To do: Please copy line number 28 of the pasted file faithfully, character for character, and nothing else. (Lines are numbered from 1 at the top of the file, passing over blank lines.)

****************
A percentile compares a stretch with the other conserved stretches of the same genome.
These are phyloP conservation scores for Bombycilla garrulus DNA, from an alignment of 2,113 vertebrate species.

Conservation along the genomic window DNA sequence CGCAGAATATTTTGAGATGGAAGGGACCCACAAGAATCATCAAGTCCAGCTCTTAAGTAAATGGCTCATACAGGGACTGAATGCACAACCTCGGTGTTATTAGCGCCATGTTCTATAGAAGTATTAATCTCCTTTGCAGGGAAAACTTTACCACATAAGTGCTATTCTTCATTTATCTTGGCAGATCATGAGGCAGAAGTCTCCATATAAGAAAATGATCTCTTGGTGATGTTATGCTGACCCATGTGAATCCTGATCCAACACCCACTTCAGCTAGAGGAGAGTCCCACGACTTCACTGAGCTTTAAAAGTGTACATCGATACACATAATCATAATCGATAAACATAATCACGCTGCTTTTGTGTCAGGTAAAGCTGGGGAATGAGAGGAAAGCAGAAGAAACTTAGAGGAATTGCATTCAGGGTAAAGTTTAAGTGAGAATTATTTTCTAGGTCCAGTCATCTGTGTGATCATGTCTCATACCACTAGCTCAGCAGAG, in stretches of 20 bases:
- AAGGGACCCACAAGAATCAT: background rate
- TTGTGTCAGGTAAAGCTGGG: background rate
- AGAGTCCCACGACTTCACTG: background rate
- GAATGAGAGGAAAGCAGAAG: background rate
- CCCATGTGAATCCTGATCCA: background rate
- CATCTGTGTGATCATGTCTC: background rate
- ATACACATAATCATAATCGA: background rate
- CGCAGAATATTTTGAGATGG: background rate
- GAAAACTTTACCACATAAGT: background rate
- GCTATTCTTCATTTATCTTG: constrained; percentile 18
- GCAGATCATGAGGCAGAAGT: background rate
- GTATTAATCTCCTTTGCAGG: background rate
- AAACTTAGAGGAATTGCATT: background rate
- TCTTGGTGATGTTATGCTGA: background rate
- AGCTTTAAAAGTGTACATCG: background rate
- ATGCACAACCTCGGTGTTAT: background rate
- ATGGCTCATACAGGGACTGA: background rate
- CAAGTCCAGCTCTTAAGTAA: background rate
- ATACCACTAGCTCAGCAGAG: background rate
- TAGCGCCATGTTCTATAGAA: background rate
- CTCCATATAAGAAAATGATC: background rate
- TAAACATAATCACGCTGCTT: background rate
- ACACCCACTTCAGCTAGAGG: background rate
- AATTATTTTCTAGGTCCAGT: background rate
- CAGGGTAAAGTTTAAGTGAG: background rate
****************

- CAGGGTAAAGTTTAAGTGAG: background rate